Since we know we’ll miss the Albuqueque Balloon Festival this year, we were excited to learn that the (much smaller) Old West Balloon Festival…Re-inflated was happening in the Scottsbluff-Gering area during our stay.  Getting up at 4:00am wasn’t much fun, but it’s how we avoided a multi-hour traffic jam at the event’s single entry road (it was not at all well organized).

The balloons were scheduled to launch around 7am, but it was delayed due to high winds aloft.  Waiting out the delay was worth it, as the sights and sounds of the colorful hot air balloons being inflated and taking off one by one was very exciting.

Old West Balloon Fest

I couldn’t resist, I was in the perfect spot to be goofy!

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Getting the hot air in there…

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Fortunately, this Humpty Dumpty didn’t have a great fall!

Old West Balloon Fest

Scotts Bluff in the background

Old West Balloon Fest

Old West Balloon Fest

The balloons rise into a cool Nebraska morning sky

Seeing the historical landmarks in western Nebraska put us about halfway through our southward migration, so onward we go to avoid the Rocky Mountain winter ourselves!

 

Next Up:  Rocky Mountain National Park



 

Looking for fun in Omaha, Nebraska

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Rain began to fall midway into our short drive from Lincoln to Omaha.  We were reminded of our friends John and Pam who don’t drive their RV in the rain, and for good reasons – one being that it just isn’t fun!  We also try to avoid it, but sometimes it’s darn near impossible. Fortunately we made it to our scheduled stopover at the Strategic Air Command & Aerospace Museum in Ashland, Nebraska just as the wet stuff started coming down.

Any kind of air or space museum is still a draw for Steve, even though we’ve been to several during our travels.  Since he had planned this stop he knew Betsy would be able to fit into and exit the huge parking lot there.  She got a good shower while we ran inside to check out the museum.

SAC

It started raining hard just as we reached the parking lot

Steve enjoyed the SR-71 Blackbird prominently displayed in the lobby.  It’s still considered to be the world’s fastest aircraft, holding several speed and altitude records.

SR-71A “Blackbird”

SR-71A “Blackbird”

Within the museum were two large hangars housing dozens of vintage military airplanes. Included was the B-36 Peacemaker, the largest production bomber ever built.  Pilots referred to it as the “Magnesium Monster”.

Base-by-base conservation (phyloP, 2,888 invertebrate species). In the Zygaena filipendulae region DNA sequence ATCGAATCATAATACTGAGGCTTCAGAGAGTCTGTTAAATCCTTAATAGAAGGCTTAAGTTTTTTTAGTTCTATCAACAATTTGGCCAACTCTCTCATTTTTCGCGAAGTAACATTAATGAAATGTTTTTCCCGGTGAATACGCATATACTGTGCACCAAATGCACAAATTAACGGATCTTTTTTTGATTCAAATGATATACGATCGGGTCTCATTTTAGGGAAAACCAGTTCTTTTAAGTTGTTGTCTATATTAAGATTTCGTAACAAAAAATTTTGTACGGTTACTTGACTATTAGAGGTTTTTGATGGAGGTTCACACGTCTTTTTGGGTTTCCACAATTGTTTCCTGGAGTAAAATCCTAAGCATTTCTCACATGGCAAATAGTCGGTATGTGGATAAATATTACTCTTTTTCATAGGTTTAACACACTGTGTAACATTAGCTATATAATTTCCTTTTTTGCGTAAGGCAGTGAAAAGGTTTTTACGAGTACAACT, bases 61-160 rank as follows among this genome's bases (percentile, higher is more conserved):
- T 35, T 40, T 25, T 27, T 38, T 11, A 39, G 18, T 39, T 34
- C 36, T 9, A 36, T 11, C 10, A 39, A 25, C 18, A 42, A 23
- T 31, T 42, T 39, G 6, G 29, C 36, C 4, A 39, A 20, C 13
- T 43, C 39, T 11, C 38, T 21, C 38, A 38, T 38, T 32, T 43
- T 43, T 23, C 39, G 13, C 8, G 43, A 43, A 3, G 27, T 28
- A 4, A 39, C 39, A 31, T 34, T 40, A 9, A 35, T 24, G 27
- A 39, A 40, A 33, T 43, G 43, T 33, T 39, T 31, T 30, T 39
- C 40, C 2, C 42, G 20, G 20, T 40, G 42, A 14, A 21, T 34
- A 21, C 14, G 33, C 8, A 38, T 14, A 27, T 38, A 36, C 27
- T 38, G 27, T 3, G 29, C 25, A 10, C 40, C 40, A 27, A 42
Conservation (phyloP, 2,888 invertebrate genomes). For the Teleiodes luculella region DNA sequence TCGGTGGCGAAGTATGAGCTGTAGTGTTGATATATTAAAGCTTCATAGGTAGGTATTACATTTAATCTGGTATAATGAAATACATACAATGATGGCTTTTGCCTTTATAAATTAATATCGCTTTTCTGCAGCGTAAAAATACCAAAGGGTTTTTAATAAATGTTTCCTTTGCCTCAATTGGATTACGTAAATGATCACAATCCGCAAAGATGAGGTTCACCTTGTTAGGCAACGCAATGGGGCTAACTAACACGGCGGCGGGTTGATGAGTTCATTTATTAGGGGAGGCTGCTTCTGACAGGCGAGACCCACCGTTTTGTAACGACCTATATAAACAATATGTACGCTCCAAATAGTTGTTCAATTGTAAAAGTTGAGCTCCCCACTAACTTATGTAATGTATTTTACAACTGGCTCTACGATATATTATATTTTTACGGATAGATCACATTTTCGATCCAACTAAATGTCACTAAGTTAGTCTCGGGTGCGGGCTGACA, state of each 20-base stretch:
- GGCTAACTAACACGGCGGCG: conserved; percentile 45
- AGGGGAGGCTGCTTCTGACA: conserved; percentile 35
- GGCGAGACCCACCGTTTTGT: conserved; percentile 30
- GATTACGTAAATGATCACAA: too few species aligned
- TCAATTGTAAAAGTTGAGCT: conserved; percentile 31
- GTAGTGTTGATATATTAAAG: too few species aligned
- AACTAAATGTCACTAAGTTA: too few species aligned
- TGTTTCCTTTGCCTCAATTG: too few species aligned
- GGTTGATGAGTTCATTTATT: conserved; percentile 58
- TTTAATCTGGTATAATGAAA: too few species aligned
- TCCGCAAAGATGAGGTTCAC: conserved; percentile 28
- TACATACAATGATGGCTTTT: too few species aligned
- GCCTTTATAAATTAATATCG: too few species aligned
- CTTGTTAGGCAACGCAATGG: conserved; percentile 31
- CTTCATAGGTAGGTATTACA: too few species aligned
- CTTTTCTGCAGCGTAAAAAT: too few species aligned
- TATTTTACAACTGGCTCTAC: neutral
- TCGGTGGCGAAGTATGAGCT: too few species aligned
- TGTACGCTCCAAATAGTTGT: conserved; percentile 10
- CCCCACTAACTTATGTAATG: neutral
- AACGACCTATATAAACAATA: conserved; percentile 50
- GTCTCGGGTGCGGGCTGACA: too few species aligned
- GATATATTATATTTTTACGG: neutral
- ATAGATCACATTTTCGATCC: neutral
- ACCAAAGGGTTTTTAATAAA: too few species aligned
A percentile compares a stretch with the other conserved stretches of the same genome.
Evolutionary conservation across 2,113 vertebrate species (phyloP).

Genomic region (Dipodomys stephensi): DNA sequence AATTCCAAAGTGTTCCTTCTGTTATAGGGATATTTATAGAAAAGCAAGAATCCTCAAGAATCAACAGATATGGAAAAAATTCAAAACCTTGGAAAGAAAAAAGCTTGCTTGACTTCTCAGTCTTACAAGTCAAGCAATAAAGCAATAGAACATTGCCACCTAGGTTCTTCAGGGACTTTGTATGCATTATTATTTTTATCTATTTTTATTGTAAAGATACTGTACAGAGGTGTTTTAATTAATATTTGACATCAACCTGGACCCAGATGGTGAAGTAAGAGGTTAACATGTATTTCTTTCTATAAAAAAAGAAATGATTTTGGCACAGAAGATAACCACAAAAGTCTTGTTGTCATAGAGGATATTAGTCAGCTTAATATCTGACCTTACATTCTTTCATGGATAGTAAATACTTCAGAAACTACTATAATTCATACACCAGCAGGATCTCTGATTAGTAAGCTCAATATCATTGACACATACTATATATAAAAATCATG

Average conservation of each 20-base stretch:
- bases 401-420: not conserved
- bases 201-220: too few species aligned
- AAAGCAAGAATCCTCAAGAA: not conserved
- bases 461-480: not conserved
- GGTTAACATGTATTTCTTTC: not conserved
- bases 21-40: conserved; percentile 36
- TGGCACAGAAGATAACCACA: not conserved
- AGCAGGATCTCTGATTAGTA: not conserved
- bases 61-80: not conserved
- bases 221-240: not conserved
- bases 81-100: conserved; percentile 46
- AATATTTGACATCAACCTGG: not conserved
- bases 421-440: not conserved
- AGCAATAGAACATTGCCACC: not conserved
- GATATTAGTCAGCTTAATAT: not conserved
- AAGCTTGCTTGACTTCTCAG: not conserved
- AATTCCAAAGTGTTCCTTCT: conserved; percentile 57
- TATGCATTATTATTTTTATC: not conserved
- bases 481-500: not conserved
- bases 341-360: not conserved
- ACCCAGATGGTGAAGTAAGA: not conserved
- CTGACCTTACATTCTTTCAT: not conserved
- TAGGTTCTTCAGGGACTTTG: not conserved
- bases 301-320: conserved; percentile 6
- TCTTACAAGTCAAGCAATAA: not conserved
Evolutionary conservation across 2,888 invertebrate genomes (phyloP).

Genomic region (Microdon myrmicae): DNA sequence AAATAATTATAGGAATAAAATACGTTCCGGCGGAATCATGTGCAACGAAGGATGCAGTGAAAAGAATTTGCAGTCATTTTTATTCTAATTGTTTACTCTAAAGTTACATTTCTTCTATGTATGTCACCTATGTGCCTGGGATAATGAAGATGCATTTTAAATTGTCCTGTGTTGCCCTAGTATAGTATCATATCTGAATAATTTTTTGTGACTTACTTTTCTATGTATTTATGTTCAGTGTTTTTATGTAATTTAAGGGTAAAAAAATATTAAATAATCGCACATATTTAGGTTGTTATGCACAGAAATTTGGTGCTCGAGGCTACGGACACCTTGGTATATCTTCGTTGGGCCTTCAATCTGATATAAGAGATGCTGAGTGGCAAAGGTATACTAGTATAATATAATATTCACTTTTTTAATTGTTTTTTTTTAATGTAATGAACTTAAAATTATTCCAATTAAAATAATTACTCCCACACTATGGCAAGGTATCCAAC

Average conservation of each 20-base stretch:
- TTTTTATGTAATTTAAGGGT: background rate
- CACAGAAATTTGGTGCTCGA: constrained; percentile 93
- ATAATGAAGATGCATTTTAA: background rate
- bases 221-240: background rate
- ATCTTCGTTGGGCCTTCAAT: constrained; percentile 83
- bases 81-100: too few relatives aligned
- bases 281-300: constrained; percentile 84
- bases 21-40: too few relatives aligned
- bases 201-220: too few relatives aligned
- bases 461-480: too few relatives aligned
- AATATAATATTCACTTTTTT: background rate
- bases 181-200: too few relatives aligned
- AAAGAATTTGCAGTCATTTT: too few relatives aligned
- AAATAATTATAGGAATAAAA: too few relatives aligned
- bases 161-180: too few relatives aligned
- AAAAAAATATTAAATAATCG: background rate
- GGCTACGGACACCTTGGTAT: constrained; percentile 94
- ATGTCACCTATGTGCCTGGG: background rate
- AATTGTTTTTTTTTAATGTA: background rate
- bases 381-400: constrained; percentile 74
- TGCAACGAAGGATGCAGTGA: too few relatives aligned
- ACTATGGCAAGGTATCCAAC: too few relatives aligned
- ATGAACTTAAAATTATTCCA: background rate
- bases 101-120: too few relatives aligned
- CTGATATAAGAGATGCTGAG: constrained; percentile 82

Convair B-36J Peacemaker

Just a part of the massive B-36

As Steve checked out each flying machine, I was drawn to a display hanging from the ceiling.  It was two “towers” of neckties hung from a steel wire frame, with the ties representing the lives lost in the collapse of the World Trade Center towers.  It’s quite an ingenious tribute to the victims.

The Towers by Greg Laakso

The Towers – by Greg Laakso

We took our time going through the museum and watching several of the movies they offered, as the hard rain continued outside.

The rain finally let up, so we made our way back onto the freeway to complete the short drive to Omaha.  Once we were settled at Haworth City Park just outside of the city (Steve’s review here), we started looking for things to do in Nebraska’s largest city.  In the process we learned that the Omaha area — or more accurately, what became the Omaha area — was a rest stop for early explorers and others on their way west, including Lewis and Clark.

At our campground on the banks of the Missouri River was a Children’s Lewis & Clark Interpretive Art Wall.  It commemorated the 200th year of the Corps of Discovery’s historic journey, as seen through children’s eyes.

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This art wall contained individual tiles created by children and arranged into the seven geographical regions crossed by Lewis and Clark between Illinois and Oregon

With the campground located next to an old bridge that crossed over the “Mighty Missouri” from Nebraska to Iowa, it was a no-brainer to drive across one day to visit the Lewis and Clark Monument at Council Bluffs, Iowa.

Lewis and Clark monument

Lewis and Clark monument at Council Bluffs, Iowa

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We arrived on this high bluff the evening of July 4th, and stayed to watch hundreds of fireworks shows below.  You see, fireworks are legal in Nebraska, and these folks take it seriously!

Omaha across the river

The Missouri River, downtown Omaha and the edge of the Omaha airport to the right

On another hot and humid day we drove to into Omaha, the home of legendary billionaire Warren Buffet.  We were hoping to meet up with him for lunch and some financial advice, but somehow it just didn’t work out 🙂